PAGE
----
Throughout film history, German cinema has continued to astound and delight world-wide audiences. The 60s and 70s gave birth to New German Cinema, directors Rainer Werner Fassbinder (Berlin Alexanderplatz) and Wim Wenders (Wings of Desire) would dominate during the era. Though there is no formal name for the kind of German films being made in the 21st Century, it seems they have not lost any steam. Modern filmmaker Margarethe Von Trotta, a former actor during the New German era, appears to be a hit among critics. Her latest film Hannah Arendt is getting international acclaim.
Von Trotta’s film is a biography of Hannah Arendt, a German Jew who was an apprentice of well-known philosopher Martin Heidegger. They had a romantic relationship which fell apart once the Nazis came into power, with Arendt going on to become an active supporter of Jewish causes. The film is essentially an account of her report for the New York Times on the war crimes of the Nazi Adolf Eichmann.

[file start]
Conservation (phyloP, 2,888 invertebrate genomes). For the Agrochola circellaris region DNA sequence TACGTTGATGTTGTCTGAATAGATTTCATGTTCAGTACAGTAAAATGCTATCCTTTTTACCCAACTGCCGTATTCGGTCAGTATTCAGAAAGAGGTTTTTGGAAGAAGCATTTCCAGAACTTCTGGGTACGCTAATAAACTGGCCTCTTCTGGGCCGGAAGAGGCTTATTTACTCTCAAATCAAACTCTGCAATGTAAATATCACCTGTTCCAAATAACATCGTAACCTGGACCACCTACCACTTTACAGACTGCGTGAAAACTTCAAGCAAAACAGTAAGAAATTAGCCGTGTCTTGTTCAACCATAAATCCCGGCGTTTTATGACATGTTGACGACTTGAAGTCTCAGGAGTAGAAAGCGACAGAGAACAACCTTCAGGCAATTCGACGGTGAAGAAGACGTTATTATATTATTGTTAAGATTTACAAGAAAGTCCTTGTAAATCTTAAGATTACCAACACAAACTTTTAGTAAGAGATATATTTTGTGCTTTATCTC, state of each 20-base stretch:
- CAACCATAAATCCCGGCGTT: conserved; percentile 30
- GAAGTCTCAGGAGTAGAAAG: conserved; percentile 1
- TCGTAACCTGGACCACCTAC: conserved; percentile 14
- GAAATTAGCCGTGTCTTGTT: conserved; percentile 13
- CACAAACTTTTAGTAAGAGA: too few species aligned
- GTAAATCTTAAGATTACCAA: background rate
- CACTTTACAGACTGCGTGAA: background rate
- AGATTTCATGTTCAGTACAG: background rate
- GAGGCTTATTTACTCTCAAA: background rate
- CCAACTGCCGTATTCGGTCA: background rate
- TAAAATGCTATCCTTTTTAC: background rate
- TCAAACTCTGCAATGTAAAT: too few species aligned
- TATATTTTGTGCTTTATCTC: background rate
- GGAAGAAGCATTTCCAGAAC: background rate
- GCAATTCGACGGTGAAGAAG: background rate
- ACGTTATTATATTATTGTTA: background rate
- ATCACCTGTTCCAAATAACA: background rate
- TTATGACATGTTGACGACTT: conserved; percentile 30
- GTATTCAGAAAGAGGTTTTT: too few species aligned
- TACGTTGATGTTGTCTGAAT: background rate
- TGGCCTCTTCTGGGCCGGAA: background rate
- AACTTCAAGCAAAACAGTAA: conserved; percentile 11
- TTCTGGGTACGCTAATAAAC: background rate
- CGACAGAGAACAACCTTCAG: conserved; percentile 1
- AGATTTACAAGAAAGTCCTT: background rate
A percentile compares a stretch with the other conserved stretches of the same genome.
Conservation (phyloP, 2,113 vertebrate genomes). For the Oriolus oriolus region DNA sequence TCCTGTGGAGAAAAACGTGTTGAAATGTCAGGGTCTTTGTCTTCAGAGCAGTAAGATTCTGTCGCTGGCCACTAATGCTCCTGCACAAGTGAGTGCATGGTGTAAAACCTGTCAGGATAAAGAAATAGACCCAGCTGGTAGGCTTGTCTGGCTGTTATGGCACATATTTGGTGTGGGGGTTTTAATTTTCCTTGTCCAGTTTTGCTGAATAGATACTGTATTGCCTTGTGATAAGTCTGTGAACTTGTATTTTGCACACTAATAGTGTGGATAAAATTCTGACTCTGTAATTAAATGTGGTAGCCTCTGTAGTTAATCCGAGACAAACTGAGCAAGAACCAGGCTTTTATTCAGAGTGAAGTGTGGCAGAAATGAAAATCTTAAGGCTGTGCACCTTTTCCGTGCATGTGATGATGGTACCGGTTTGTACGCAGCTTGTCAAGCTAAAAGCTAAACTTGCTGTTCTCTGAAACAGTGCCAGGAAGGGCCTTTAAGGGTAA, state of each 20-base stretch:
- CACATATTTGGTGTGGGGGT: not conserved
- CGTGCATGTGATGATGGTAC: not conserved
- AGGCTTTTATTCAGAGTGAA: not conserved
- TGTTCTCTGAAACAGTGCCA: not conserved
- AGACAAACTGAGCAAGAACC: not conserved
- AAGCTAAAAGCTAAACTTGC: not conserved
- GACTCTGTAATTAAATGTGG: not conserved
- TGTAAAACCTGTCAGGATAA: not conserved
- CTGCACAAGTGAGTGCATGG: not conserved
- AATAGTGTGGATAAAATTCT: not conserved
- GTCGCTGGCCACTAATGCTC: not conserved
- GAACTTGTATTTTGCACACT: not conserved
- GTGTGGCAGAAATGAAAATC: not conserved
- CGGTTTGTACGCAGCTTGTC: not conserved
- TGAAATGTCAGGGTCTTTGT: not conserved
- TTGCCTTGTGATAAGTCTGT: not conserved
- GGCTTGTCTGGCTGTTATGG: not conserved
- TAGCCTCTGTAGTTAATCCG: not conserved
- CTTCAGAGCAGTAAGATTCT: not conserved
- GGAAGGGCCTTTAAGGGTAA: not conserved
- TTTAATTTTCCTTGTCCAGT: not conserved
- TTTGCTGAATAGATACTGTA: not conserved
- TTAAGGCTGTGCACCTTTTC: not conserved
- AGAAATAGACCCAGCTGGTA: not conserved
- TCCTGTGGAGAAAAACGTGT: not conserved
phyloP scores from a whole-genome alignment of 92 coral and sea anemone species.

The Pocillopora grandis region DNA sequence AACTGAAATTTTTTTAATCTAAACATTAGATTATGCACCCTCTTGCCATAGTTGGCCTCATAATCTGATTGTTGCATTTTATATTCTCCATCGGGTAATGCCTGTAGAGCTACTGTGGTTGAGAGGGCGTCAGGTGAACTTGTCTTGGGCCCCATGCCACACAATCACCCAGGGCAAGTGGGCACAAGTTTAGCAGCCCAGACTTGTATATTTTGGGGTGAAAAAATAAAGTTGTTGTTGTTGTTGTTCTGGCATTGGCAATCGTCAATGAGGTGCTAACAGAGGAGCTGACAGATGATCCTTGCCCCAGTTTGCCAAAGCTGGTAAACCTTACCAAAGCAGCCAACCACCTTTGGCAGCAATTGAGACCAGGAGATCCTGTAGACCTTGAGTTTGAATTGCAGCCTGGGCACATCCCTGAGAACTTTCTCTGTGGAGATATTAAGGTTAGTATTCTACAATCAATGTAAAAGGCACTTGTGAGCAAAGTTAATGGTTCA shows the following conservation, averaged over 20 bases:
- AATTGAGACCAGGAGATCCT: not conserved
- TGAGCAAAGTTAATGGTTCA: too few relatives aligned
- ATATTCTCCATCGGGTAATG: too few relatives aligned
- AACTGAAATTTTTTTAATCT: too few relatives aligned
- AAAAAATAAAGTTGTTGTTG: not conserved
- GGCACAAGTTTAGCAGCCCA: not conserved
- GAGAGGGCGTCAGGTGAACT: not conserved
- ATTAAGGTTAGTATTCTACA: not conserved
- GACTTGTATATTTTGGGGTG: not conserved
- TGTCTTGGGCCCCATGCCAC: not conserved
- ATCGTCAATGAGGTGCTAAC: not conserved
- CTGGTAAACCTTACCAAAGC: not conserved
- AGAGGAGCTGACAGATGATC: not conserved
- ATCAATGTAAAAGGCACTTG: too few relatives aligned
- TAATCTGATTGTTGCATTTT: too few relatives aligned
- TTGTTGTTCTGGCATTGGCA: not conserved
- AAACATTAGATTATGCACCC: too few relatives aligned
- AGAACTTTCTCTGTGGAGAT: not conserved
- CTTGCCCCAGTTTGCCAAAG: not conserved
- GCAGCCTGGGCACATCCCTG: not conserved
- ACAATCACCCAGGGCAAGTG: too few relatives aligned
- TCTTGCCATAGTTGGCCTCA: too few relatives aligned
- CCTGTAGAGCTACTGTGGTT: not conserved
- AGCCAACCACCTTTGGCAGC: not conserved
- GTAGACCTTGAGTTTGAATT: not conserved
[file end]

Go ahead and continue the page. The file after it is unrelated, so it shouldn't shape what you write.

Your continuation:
For those who have never taken a Sociology class, Arendt’s report would conclude with the shocking “Eichmann fallacy”, which basically states that many Nazis were not anti-Semitic “monsters” but people just doing their jobs in a dog eat dog society. This is incredibly relevant, Von Trotta could have released Hannah Arendt 70 years from now and it would have deep emotional resonance. The director does a great job at portraying just how important Arendt was to her society, and how controversial her work would be.
Barbara does a great job at playing the intriguing philosopher, but the script she is given is sometimes substandard. Too often are characters introduced and then forgotten about midway through the film. It also seems like Arendt’s relationship with Heidegger wasn’t dissected enough, one would imagine that was an important time in her life. Regardless, the film is quite thought provoking and does raise interesting questions that will stay with the audience long after they leave the theatre.